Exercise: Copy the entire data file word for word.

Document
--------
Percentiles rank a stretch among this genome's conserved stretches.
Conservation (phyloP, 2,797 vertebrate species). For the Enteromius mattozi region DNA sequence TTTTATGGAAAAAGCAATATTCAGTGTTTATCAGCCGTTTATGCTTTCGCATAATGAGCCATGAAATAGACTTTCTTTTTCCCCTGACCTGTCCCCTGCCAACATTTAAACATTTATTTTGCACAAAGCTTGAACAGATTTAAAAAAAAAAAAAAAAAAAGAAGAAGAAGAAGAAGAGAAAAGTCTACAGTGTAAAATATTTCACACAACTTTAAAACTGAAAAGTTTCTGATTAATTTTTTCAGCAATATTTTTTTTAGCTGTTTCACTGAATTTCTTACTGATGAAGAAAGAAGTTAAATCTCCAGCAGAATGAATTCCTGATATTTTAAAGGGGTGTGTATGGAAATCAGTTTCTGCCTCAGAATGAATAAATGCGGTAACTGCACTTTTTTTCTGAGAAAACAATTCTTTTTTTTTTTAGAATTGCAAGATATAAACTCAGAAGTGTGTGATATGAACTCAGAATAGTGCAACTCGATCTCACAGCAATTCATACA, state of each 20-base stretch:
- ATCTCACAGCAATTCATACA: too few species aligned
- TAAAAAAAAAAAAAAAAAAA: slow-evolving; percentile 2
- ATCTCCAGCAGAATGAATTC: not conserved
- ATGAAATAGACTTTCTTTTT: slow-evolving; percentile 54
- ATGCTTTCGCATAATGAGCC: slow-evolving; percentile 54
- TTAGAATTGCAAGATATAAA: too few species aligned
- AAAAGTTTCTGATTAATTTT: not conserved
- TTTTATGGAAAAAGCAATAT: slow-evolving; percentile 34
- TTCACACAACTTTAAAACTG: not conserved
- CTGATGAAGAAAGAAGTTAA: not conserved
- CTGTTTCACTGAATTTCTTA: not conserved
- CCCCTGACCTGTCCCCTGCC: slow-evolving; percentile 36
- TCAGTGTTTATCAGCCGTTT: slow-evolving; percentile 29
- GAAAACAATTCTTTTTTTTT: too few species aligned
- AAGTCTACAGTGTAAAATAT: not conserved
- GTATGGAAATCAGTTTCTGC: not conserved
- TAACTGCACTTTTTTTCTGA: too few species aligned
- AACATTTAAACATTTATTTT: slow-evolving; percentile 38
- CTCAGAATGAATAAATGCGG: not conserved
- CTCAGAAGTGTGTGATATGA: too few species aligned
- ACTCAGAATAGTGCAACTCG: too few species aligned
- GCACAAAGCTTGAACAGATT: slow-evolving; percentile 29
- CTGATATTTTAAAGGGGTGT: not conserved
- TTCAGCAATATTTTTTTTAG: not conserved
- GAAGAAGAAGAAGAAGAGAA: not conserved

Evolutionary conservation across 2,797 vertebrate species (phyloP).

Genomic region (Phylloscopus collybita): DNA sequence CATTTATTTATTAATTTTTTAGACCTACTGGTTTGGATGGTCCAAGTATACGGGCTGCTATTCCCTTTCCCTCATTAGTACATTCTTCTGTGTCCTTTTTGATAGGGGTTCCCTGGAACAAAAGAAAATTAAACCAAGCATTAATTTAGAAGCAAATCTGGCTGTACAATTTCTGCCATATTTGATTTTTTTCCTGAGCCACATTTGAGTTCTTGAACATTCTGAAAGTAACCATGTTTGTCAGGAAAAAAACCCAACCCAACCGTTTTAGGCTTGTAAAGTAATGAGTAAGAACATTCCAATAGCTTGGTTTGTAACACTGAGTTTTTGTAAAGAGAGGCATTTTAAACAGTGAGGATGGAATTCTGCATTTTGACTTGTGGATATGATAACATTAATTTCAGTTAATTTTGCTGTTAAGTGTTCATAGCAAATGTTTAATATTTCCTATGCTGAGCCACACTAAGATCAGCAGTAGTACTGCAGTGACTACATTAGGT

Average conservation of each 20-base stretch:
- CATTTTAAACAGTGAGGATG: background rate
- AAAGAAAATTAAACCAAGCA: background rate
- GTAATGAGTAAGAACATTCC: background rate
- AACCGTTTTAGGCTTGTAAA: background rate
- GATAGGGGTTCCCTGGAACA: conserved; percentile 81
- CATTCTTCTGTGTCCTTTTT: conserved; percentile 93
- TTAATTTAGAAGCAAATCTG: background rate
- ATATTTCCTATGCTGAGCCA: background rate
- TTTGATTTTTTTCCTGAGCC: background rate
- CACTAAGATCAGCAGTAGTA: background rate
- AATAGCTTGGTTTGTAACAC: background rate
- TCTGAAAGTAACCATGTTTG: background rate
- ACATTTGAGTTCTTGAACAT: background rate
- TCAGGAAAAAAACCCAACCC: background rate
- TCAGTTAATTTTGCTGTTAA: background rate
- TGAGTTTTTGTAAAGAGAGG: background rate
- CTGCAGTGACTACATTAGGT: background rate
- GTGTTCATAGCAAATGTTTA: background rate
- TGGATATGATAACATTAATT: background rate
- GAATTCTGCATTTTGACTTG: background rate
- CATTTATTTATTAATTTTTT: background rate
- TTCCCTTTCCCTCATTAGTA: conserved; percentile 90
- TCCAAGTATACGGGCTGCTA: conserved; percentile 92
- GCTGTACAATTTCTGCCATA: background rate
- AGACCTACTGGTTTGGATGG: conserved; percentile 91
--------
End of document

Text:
Percentiles rank a stretch among this genome's conserved stretches.
Conservation (phyloP, 2,797 vertebrate species). For the Enteromius mattozi region DNA sequence TTTTATGGAAAAAGCAATATTCAGTGTTTATCAGCCGTTTATGCTTTCGCATAATGAGCCATGAAATAGACTTTCTTTTTCCCCTGACCTGTCCCCTGCCAACATTTAAACATTTATTTTGCACAAAGCTTGAACAGATTTAAAAAAAAAAAAAAAAAAAGAAGAAGAAGAAGAAGAGAAAAGTCTACAGTGTAAAATATTTCACACAACTTTAAAACTGAAAAGTTTCTGATTAATTTTTTCAGCAATATTTTTTTTAGCTGTTTCACTGAATTTCTTACTGATGAAGAAAGAAGTTAAATCTCCAGCAGAATGAATTCCTGATATTTTAAAGGGGTGTGTATGGAAATCAGTTTCTGCCTCAGAATGAATAAATGCGGTAACTGCACTTTTTTTCTGAGAAAACAATTCTTTTTTTTTTTAGAATTGCAAGATATAAACTCAGAAGTGTGTGATATGAACTCAGAATAGTGCAACTCGATCTCACAGCAATTCATACA, state of each 20-base stretch:
- ATCTCACAGCAATTCATACA: too few species aligned
- TAAAAAAAAAAAAAAAAAAA: slow-evolving; percentile 2
- ATCTCCAGCAGAATGAATTC: not conserved
- ATGAAATAGACTTTCTTTTT: slow-evolving; percentile 54
- ATGCTTTCGCATAATGAGCC: slow-evolving; percentile 54
- TTAGAATTGCAAGATATAAA: too few species aligned
- AAAAGTTTCTGATTAATTTT: not conserved
- TTTTATGGAAAAAGCAATAT: slow-evolving; percentile 34
- TTCACACAACTTTAAAACTG: not conserved
- CTGATGAAGAAAGAAGTTAA: not conserved
- CTGTTTCACTGAATTTCTTA: not conserved
- CCCCTGACCTGTCCCCTGCC: slow-evolving; percentile 36
- TCAGTGTTTATCAGCCGTTT: slow-evolving; percentile 29
- GAAAACAATTCTTTTTTTTT: too few species aligned
- AAGTCTACAGTGTAAAATAT: not conserved
- GTATGGAAATCAGTTTCTGC: not conserved
- TAACTGCACTTTTTTTCTGA: too few species aligned
- AACATTTAAACATTTATTTT: slow-evolving; percentile 38
- CTCAGAATGAATAAATGCGG: not conserved
- CTCAGAAGTGTGTGATATGA: too few species aligned
- ACTCAGAATAGTGCAACTCG: too few species aligned
- GCACAAAGCTTGAACAGATT: slow-evolving; percentile 29
- CTGATATTTTAAAGGGGTGT: not conserved
- TTCAGCAATATTTTTTTTAG: not conserved
- GAAGAAGAAGAAGAAGAGAA: not conserved

Evolutionary conservation across 2,797 vertebrate species (phyloP).

Genomic region (Phylloscopus collybita): DNA sequence CATTTATTTATTAATTTTTTAGACCTACTGGTTTGGATGGTCCAAGTATACGGGCTGCTATTCCCTTTCCCTCATTAGTACATTCTTCTGTGTCCTTTTTGATAGGGGTTCCCTGGAACAAAAGAAAATTAAACCAAGCATTAATTTAGAAGCAAATCTGGCTGTACAATTTCTGCCATATTTGATTTTTTTCCTGAGCCACATTTGAGTTCTTGAACATTCTGAAAGTAACCATGTTTGTCAGGAAAAAAACCCAACCCAACCGTTTTAGGCTTGTAAAGTAATGAGTAAGAACATTCCAATAGCTTGGTTTGTAACACTGAGTTTTTGTAAAGAGAGGCATTTTAAACAGTGAGGATGGAATTCTGCATTTTGACTTGTGGATATGATAACATTAATTTCAGTTAATTTTGCTGTTAAGTGTTCATAGCAAATGTTTAATATTTCCTATGCTGAGCCACACTAAGATCAGCAGTAGTACTGCAGTGACTACATTAGGT

Average conservation of each 20-base stretch:
- CATTTTAAACAGTGAGGATG: background rate
- AAAGAAAATTAAACCAAGCA: background rate
- GTAATGAGTAAGAACATTCC: background rate
- AACCGTTTTAGGCTTGTAAA: background rate
- GATAGGGGTTCCCTGGAACA: conserved; percentile 81
- CATTCTTCTGTGTCCTTTTT: conserved; percentile 93
- TTAATTTAGAAGCAAATCTG: background rate
- ATATTTCCTATGCTGAGCCA: background rate
- TTTGATTTTTTTCCTGAGCC: background rate
- CACTAAGATCAGCAGTAGTA: background rate
- AATAGCTTGGTTTGTAACAC: background rate
- TCTGAAAGTAACCATGTTTG: background rate
- ACATTTGAGTTCTTGAACAT: background rate
- TCAGGAAAAAAACCCAACCC: background rate
- TCAGTTAATTTTGCTGTTAA: background rate
- TGAGTTTTTGTAAAGAGAGG: background rate
- CTGCAGTGACTACATTAGGT: background rate
- GTGTTCATAGCAAATGTTTA: background rate
- TGGATATGATAACATTAATT: background rate
- GAATTCTGCATTTTGACTTG: background rate
- CATTTATTTATTAATTTTTT: background rate
- TTCCCTTTCCCTCATTAGTA: conserved; percentile 90
- TCCAAGTATACGGGCTGCTA: conserved; percentile 92
- GCTGTACAATTTCTGCCATA: background rate
- AGACCTACTGGTTTGGATGG: conserved; percentile 91